'Tiger King' stars refute claims made by Arkansas wildlife sanctuary

Lauren and Jeff Lowe, stars of Netflix's "Tiger King", and now-owners of Joe Exotic's zoo, refute claims made by Arkansas' Turpentine Creek Wildlife Refuge (Photo: KATV)

LITTLE ROCK (KATV) – The most-watched documentary series on Netflix has raked in more than 35 million viewers, and the stars of "Tiger King" have spoken exclusively to KATV refuting a claim made by Arkansas’s Turpentine Creek Wildlife Refuge.

In a Facebook post, Turpentine Creek says they have more than a dozen tigers bred by Joe Exotic himself and are asking for donations. But Jeff and Lauren Lowe the now-owners of the Greater Wynnewood Zoo say that’s misleading.

“It doesn’t surprise me. They’re all a bunch of carnivorous leaches," said Jeff.

The Lowes took to a Facebook post of their own, refuting those claims. When KATV reached out to Turpentine, they chose not to respond to the allegations. “We’re not going to comment on anything that they’ve posted or anything like that. We’ve just put out a post about our animals that we’ve rescued," said Turpentine Creek's animal curator Emily McCormack.

McCormack did clarify that the tigers in captivity at Turpentine Creek did not come directly from the Greater Wynnewood Zoo. She said, “They were bred by Joe and sold to either a facility or a private owner. Then those people could no longer take care of those animals and we were called in to rescue them."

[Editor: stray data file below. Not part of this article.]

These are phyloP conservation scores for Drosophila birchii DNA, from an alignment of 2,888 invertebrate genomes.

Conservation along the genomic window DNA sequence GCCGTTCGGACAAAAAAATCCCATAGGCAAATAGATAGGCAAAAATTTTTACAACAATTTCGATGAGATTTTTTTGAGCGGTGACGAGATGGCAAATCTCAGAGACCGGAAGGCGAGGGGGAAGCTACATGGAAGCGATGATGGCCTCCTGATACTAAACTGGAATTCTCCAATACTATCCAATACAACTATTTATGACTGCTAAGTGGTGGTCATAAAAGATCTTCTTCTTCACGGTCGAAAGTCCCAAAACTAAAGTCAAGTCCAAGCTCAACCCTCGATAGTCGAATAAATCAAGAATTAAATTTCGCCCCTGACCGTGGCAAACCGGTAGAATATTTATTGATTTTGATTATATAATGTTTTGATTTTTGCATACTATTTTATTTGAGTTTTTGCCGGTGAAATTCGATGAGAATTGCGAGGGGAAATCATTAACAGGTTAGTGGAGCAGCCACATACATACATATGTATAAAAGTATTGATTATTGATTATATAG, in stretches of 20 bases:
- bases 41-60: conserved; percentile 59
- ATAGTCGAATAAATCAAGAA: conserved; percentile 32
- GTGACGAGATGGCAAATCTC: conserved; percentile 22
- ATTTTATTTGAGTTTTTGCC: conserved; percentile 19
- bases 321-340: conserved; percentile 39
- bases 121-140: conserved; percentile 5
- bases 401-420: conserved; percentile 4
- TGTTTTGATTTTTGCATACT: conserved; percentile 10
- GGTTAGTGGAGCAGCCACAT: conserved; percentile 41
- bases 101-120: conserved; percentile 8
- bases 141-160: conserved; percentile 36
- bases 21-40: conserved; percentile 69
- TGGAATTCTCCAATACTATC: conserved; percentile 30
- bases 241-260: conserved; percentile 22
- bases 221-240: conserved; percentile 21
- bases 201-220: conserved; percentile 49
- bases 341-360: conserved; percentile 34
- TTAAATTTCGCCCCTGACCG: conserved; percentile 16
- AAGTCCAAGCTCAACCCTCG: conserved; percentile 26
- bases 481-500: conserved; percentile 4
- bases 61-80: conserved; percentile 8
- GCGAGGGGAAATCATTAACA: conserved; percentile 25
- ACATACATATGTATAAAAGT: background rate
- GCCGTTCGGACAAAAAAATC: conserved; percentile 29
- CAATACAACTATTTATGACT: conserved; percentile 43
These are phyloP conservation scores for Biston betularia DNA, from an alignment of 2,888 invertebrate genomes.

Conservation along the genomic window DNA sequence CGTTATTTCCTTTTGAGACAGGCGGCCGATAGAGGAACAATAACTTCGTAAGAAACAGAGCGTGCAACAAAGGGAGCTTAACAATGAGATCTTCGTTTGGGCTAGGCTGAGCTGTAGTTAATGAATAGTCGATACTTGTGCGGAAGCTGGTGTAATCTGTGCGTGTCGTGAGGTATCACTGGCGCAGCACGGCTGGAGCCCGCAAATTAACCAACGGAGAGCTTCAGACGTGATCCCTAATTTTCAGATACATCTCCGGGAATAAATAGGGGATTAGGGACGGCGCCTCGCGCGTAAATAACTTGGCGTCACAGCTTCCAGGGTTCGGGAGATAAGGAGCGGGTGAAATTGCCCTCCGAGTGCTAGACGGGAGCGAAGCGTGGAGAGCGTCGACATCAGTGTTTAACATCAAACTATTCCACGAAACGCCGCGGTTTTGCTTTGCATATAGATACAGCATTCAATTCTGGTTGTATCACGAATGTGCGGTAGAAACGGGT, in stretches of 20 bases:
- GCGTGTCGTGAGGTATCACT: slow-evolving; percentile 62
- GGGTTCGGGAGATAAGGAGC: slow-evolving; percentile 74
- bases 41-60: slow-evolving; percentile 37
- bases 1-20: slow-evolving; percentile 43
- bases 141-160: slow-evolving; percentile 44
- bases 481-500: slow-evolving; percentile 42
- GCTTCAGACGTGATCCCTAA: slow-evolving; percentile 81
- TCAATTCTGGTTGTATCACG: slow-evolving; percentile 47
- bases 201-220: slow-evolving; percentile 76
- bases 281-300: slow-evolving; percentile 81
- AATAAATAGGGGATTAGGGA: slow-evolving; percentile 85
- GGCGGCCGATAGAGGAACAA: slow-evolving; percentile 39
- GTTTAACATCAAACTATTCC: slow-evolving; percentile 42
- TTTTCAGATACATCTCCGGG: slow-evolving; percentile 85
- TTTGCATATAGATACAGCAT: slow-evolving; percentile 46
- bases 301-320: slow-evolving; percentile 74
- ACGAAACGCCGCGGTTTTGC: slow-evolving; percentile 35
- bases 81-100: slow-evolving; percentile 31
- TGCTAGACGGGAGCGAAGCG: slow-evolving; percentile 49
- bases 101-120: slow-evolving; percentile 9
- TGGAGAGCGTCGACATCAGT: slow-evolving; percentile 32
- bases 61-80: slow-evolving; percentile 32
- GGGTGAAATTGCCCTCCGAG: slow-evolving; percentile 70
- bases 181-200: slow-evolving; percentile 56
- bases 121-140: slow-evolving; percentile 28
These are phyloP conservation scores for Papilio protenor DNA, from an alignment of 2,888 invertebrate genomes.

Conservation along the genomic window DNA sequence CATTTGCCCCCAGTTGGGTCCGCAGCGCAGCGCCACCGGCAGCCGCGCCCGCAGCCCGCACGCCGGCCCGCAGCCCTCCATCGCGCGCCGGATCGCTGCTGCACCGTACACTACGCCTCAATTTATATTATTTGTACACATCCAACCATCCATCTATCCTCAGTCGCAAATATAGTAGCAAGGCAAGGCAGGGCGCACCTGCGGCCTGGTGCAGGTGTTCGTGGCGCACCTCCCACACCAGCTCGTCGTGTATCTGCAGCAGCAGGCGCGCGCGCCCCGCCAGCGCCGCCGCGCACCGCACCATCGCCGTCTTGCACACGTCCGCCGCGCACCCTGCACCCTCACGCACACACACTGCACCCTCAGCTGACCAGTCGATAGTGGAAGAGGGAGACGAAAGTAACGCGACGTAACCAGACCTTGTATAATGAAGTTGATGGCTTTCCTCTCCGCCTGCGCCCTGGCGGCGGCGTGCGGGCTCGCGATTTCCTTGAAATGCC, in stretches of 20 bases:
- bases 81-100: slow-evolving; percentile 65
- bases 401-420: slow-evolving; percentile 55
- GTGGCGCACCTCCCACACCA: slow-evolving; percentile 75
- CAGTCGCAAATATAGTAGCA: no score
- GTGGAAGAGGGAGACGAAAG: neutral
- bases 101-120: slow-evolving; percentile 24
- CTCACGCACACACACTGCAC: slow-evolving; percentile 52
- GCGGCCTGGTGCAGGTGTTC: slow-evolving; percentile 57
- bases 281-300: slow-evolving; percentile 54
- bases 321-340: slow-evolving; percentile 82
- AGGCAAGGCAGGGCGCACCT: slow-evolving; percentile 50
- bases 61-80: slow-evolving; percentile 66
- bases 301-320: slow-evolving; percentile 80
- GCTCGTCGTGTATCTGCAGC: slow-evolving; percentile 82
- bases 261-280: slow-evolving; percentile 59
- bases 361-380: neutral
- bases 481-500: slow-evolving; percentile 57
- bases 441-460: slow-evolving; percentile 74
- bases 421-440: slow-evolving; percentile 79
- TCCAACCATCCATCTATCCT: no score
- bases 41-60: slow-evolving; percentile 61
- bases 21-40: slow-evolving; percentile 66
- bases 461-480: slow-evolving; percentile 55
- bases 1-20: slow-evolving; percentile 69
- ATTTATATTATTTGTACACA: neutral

The "Tiger King" series has garnered more than 5 billion minutes watched worldwide. The Lowes say Turpentine Creek’s post asking for donations is solely capitalizing on that new-found fame.

Jeff said, “It’s very disingenuous to solicit money from people particularly when people are surviving on COVID-19 checks for their income.” He went on to say, “You would think these people would be coming to us and saying what can we do to help you? But no, they’re raising money for their own facilities.”

But Turpentine Creek says in everything they do, it’s always with the animals best interest in mind. “Right now, we’re just telling the animal’s stories and why we’re here and why sanctuaries are necessary," said McCormack.

The Lowes say they have not been in contact with Turpentine Creek in years and certainly have no plans to do so now.

Turpentine creek wildlife refuge is currently closed to visitors because of COVID-19 pandemic.

Offbeat News